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Discussion Starter · #1 ·
I purchased some glass catfish(pretty expensive I might add) and they are like floating skeletons or ghosts!

I was wondering if anyone has had experience with them?

If so, have you been able to get them to eat flakes, pellets or any other type of normal aquarium food?

So far mine have not really eaten anything including freeze dried blood worms. I hope I am not going to have to turn into a worm farmer to feed them.

Also, I have always seen them in video hiding, these fish are right out in the open in my aquarium instead of hiding in the plants. Very different from what I have read about them.

Thanks.
 

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I have 3 in 55 gal community tank with platies, mollies, glowlights, white clouds, cories, loaches and sm plecs. They stay in the plants a lot but are very active at feeding . They take flakes, pellets. frozen brine and bloodworms.
 

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I have 3 in 55 gal community tank with platies, mollies, glowlights, white clouds, cories, loaches and sm plecs. They stay in the plants a lot but are very active at feeding . They take flakes, pellets. frozen brine and bloodworms.
You have incomparable stock temperature wise... withe clouds are cold water fish 65-72F, plecos ("plecs" as you put ) are warm water 78-82F.
 

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Only thing I know about the glass cats... in that I've read this and seen this... is that they are a schooling fish and often just sit in open water and kick slowly together against the current. I've always thought about getting these as an open water schooling fish over tetras or rasboras. I just haven't taken action yet.
 

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I've never found them to have any special needs. They seem to live a nice long time for me. Cool fish. I need to get some again.


Tommy
 

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Mine hung out under the filter inlet, swimming 'upstream' most of the time.
When the sun shone directly into the tank, the Glass Cats acted like a prism and I saw a rainbow on the wall which moved when they swam around.
 

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I Have 2 of the 6 I originally got 2 years back. The other 4 jumped out during this time. They eat everything and are mostly nocturnal fish. They hide below plants during the day, but actively swim all over the tank when its dark. They have a dorsal fin. It looks like a small needle sticking out of the top. Like red tail sharks, there will be head banging to establish dominance. They may lose the barbels, but it grows back in a couple of weeks.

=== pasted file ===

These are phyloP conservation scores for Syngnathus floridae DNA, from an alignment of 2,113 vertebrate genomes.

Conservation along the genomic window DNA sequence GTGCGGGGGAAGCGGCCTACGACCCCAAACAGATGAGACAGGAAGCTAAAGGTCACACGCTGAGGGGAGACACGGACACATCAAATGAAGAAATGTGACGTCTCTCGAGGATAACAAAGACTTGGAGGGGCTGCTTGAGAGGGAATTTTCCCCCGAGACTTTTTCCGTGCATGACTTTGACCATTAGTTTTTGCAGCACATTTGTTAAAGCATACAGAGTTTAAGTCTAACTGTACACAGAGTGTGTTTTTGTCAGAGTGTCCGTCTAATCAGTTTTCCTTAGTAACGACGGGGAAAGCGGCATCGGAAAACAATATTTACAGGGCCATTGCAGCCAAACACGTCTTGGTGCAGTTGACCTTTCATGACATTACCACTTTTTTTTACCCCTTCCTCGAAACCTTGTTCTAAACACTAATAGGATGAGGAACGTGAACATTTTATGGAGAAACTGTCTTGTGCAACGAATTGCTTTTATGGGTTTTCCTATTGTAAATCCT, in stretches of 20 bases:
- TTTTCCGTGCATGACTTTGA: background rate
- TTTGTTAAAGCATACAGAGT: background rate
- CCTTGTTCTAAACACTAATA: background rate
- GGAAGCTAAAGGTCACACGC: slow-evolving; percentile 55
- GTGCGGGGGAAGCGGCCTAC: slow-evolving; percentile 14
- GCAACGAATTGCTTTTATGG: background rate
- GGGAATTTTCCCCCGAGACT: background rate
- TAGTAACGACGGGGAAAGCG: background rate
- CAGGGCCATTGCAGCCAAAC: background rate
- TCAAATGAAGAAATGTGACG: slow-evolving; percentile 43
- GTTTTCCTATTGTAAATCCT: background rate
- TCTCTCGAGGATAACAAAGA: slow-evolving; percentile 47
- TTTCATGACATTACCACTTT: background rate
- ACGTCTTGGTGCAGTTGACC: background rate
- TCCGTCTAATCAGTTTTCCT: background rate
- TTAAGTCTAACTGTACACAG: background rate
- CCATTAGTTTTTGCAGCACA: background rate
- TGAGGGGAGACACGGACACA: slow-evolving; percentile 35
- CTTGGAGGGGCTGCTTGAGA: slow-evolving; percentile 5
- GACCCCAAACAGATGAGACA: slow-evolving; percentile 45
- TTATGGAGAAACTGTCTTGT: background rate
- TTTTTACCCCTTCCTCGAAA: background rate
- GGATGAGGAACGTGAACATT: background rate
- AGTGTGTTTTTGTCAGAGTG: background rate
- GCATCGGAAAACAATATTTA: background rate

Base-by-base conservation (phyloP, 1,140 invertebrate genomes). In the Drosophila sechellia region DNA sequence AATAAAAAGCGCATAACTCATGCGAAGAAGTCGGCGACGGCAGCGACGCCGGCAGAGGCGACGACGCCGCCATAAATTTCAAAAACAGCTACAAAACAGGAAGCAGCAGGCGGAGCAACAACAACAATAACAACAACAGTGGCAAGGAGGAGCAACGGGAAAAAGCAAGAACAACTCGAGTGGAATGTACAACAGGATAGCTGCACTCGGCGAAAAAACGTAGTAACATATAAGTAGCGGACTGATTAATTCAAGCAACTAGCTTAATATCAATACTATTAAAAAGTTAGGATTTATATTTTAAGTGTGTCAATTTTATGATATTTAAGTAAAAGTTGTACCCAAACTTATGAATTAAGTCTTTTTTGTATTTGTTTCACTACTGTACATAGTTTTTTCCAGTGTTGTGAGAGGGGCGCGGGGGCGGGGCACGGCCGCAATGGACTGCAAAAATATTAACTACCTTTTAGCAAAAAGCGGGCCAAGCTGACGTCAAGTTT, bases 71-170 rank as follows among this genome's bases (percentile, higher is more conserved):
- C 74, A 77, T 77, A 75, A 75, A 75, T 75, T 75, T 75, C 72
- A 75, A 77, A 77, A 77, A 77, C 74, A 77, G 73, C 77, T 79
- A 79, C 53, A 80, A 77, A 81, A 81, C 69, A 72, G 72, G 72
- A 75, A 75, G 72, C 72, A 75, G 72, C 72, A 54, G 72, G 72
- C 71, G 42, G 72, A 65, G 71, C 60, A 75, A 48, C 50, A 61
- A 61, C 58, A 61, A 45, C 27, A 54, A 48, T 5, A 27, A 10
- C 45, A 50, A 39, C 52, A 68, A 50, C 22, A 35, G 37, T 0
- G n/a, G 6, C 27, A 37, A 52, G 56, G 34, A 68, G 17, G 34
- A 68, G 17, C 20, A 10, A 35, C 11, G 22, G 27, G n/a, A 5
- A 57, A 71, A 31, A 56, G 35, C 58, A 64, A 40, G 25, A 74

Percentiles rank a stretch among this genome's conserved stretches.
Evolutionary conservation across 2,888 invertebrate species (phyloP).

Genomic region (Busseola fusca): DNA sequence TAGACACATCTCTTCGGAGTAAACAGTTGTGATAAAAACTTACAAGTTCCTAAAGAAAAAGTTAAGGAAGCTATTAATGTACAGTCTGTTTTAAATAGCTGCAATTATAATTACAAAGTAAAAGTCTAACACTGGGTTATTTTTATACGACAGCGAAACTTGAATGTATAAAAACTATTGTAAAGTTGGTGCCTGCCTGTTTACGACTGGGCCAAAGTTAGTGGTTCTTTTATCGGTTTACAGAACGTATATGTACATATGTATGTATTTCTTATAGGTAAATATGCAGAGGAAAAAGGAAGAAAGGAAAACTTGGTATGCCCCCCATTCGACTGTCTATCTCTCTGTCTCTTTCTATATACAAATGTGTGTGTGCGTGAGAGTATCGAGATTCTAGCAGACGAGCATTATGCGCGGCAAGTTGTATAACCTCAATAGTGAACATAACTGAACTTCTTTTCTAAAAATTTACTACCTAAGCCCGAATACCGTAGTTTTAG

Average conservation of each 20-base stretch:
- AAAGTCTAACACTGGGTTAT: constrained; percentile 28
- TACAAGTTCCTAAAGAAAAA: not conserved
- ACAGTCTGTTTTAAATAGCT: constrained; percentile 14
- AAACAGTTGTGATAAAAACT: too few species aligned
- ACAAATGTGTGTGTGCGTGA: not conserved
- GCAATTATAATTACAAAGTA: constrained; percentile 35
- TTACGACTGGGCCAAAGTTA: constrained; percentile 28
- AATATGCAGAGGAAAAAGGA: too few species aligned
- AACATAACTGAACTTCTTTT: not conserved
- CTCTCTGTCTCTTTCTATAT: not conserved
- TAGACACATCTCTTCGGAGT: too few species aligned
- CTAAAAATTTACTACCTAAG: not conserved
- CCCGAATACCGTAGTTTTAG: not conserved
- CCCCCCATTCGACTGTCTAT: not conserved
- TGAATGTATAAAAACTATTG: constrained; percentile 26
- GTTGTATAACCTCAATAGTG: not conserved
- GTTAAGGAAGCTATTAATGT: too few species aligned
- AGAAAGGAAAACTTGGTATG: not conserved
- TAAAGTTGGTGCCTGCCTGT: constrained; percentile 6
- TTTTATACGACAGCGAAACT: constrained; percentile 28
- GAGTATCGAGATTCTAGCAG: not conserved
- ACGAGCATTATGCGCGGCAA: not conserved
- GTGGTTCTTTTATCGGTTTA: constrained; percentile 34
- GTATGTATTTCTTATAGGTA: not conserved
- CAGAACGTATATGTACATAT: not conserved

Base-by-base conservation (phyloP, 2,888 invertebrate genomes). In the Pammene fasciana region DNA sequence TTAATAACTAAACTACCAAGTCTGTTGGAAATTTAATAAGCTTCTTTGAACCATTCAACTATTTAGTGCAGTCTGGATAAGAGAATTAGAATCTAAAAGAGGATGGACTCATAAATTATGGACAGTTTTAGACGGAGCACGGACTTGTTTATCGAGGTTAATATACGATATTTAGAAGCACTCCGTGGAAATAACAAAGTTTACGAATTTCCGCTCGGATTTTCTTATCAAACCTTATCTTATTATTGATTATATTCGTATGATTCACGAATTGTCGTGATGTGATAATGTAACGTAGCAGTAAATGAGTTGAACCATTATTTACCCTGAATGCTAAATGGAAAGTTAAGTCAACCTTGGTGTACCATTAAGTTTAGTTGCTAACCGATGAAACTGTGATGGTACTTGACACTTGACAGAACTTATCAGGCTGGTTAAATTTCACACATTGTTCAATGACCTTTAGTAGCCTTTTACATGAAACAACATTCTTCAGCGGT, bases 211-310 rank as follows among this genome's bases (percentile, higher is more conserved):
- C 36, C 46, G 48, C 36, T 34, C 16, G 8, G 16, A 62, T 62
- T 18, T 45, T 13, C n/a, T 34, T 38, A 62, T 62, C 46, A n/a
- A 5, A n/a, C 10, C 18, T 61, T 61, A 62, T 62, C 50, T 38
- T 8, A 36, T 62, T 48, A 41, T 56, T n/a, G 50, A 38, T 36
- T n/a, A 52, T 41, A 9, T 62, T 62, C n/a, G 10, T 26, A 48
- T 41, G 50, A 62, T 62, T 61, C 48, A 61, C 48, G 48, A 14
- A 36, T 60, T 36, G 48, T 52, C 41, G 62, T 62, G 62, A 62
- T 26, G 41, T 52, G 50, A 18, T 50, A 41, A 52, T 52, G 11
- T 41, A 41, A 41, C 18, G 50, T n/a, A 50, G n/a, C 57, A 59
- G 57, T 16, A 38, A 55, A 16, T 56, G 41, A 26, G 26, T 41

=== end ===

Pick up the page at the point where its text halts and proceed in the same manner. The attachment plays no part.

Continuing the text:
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Mine hung out under the filter inlet, swimming 'upstream' most of the time.
When the sun shone directly into the tank, the Glass Cats acted like a prism and I saw a rainbow on the wall which moved when they swam around.
Woah, that sounds really cool!

Have to admit I am skeptical that their transparent bodies can act as a light prism as I've never seen a transparent fish do that before, then again I've never had natural sunlight beam on any tanks with those kinds of fish, but sounds really cool if that really does happen.

Thanks for mentioning that, I've never of that happening before!
I might have to set a tank up in a sunlit area just to do so!
 

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You have incomparable stock temperature wise... withe clouds are cold water fish 65-72F, plecos ("plecs" as you put ) are warm water 78-82F.
I have seen temperature extremes of 50 - 90 degrees listed for White Clouds. All of the White Clouds in the aquarium trade are captive raised and have been for many years. I don't ever remember seeing white clouds in pet stores in the cold water section. If we had wild caught fish then I would agree they would do better in a cold water aquarium.
 

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Discussion Starter · #11 ·
I have seen temperature extremes of 50 - 90 degrees listed for White Clouds. All of the White Clouds in the aquarium trade are captive raised and have been for many years. I don't ever remember seeing white clouds in pet stores in the cold water section. If we had wild caught fish then I would agree they would do better in a cold water aquarium.
My Petstore had the white clouds in the Goldfish tank and I have read they are often sold as a companion to goldfish since they both like colder water.
 

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I used to get them from Petsmart and 1 out of 4 usually die in the first few days, if they survive the first few days they are usually good to go. You'll need a shoal of them as they like to school in groups,they love high water movement and lower light levels.

Once they get accustomed to the tank they will eat just about anything in the top and mid level. Mine took flakes and slow sinking pellets. Once the food is in the water the school will break and they will streak across the tank grabbing the food. It's great to watch!

In the evenings, you can put up a small light that strikes the tank at an angle and you can see their transparent bodies shimmer.
 
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